Monday, May 02, 2011

The Rape of Nanking: the Forgotten Holocaust of World War II

This is a confused book. It alternates between semi-objective narrative and propaganda. It argues that Japan should be hung out to dry for very bad behavior during World War II, yet it criticizes the excessive castigation of "good" Nazis after the war. It is also finds a way to interject numerous sordid accounts of Japanese mistreatment of the Chinese.

It really want to make you think that the Japanese behavior in Nanking was bad, bad, bad. In that it succeeds. However, it also left me with the impression that it was just a few bad apples that were responsible for most of the bad things. The role of the "foreign safety zone" members was also somewhat confusing. If the Japanese were so bad, why did they continue to respect the foreigners?

At times the book attempts to provide a narrative of the fall of Nanking. However, this only occupies a brief portion of the book. Most of the "narrative" portion contains simple anecdotes and other accounts that accentuate the "badness", but don't really tell a story. Stories of "human experiments" are told briefly - but lack some of the data from the similar Nazi experiments.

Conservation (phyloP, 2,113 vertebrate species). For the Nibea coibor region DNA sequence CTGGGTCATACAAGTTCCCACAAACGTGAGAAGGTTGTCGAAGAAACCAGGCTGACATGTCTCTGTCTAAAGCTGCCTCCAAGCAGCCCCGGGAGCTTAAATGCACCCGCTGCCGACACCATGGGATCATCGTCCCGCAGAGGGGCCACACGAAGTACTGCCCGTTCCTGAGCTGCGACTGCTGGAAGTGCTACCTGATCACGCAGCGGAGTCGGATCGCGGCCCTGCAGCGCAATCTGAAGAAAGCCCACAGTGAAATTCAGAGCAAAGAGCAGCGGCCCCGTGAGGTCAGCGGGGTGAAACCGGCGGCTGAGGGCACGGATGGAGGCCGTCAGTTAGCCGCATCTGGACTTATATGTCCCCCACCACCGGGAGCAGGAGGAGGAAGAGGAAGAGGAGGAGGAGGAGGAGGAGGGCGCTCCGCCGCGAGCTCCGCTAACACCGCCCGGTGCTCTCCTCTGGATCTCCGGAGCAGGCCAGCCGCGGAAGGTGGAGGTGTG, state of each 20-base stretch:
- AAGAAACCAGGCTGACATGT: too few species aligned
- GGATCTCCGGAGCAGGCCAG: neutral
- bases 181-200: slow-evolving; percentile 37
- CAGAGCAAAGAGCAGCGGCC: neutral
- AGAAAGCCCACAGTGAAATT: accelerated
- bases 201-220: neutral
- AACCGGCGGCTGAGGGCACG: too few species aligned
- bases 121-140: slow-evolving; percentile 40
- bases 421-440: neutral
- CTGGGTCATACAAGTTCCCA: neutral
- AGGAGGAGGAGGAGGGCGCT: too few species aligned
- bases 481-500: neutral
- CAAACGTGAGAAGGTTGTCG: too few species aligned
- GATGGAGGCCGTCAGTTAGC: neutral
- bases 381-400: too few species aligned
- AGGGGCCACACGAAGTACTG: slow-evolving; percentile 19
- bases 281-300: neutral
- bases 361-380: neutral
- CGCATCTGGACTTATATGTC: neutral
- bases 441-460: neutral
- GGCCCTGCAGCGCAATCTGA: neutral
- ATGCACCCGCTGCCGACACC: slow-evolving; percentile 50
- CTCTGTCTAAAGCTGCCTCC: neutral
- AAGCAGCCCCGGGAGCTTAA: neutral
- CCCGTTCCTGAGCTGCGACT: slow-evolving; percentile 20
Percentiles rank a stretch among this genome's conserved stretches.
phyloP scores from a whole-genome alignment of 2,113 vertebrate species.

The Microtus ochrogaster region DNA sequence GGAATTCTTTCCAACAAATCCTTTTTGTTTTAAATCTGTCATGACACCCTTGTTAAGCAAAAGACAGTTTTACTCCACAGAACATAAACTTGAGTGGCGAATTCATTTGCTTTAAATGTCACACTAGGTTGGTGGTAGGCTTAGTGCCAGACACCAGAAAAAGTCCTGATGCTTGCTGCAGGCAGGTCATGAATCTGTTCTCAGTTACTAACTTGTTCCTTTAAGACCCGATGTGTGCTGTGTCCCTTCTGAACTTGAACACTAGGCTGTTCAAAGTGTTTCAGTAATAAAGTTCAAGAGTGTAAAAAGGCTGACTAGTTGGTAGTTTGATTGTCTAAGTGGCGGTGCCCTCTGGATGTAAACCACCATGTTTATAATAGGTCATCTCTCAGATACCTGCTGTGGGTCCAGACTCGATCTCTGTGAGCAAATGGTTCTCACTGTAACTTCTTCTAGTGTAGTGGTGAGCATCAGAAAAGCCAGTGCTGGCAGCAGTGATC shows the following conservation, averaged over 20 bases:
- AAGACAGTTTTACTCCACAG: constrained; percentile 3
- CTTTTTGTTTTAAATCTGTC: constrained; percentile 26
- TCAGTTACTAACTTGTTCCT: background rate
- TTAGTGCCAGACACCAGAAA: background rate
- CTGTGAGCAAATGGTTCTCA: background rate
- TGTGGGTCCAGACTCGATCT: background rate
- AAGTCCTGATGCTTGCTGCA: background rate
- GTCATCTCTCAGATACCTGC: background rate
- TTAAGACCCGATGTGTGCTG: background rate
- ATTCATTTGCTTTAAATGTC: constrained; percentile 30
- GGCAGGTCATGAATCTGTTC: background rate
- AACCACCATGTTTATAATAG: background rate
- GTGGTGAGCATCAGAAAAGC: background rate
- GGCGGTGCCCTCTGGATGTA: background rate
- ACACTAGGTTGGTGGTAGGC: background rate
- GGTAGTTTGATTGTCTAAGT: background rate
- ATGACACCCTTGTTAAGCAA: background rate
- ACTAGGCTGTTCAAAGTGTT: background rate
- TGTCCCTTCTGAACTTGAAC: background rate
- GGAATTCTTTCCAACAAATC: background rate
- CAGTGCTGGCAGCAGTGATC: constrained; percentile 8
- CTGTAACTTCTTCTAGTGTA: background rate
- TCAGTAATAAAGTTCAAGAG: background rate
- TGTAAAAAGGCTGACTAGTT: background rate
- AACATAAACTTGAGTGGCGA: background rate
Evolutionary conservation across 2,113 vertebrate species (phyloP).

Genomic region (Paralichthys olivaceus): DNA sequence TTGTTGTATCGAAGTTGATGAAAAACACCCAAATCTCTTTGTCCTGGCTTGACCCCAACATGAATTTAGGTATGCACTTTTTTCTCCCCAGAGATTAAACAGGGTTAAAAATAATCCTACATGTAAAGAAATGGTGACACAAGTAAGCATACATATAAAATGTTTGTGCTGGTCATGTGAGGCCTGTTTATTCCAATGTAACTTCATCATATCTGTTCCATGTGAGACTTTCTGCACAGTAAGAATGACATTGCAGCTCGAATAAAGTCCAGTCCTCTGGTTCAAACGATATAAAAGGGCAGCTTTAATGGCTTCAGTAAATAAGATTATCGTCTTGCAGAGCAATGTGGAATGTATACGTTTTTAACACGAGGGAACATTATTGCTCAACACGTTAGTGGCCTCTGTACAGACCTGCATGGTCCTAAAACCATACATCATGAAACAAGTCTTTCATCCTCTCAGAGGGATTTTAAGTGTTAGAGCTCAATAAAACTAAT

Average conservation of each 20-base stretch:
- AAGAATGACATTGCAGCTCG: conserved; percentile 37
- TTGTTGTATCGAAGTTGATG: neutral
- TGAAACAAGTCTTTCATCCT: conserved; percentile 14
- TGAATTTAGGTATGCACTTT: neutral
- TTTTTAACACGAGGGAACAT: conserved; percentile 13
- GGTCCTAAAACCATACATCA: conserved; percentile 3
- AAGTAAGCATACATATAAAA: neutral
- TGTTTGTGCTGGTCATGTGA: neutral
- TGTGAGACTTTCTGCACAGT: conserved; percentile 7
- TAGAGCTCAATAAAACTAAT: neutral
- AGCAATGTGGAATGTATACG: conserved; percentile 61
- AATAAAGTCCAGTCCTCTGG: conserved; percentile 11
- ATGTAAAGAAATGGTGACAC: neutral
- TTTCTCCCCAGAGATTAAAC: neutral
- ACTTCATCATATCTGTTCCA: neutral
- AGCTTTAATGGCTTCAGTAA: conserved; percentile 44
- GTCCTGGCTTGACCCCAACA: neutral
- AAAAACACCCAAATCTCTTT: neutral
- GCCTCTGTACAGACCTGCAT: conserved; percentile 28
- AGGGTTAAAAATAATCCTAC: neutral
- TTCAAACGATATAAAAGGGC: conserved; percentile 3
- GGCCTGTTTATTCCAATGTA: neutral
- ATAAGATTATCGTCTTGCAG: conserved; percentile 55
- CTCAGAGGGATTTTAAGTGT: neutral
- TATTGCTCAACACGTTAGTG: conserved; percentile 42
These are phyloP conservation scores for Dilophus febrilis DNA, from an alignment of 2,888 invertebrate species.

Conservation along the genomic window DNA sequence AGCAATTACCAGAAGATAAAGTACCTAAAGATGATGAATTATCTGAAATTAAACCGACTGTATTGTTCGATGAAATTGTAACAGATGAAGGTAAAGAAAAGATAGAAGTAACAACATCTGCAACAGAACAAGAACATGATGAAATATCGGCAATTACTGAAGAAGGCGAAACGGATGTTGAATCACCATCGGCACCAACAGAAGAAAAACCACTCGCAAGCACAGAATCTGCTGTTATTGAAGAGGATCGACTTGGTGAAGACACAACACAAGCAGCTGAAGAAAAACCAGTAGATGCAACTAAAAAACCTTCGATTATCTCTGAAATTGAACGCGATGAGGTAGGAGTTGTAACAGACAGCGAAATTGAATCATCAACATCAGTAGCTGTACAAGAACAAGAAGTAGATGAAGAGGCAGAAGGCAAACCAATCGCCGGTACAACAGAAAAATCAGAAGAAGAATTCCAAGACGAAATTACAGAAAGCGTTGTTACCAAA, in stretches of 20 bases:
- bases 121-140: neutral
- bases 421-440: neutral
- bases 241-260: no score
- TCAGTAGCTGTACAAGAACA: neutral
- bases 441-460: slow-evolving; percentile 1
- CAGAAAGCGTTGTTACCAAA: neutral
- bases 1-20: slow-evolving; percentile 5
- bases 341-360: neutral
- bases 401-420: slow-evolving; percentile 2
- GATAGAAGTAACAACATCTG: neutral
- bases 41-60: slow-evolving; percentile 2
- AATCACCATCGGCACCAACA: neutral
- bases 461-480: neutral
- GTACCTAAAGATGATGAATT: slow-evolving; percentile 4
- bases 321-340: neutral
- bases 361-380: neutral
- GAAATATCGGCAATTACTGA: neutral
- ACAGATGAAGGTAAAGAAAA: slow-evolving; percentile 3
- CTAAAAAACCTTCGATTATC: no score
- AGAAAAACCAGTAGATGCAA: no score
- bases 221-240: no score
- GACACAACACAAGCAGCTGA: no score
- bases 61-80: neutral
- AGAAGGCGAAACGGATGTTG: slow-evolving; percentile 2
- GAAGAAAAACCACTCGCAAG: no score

The end of the book seeks vengeance. "Japan must pay!" is the rallying cry. The propensity of some Japanese to deny that the atrocities ever occurred is seen as a big problem. However, it is acknowledged that a lot of this is due to the political situation - Chinese leadership "absolved" the Japanese of responsibility. (Perhaps they have learned the benefits of forgiving and "moving on".) Perhaps the Japanese feel that, after being nuked, they had suffered a significant "retribution" for their activities. (After all, it was the respect for "Japan" over self that could be traced as the root of all these issues.)

The author sought to create awareness of the Nanking massacre. This she managed to do. The Germans did a great job of recording their exploits and later flogging themselves for their bad behavior. The Japanese managed to do neither. Thus, their misbehaviors are less well known. Their victims seem to accept this. C'est la vie.

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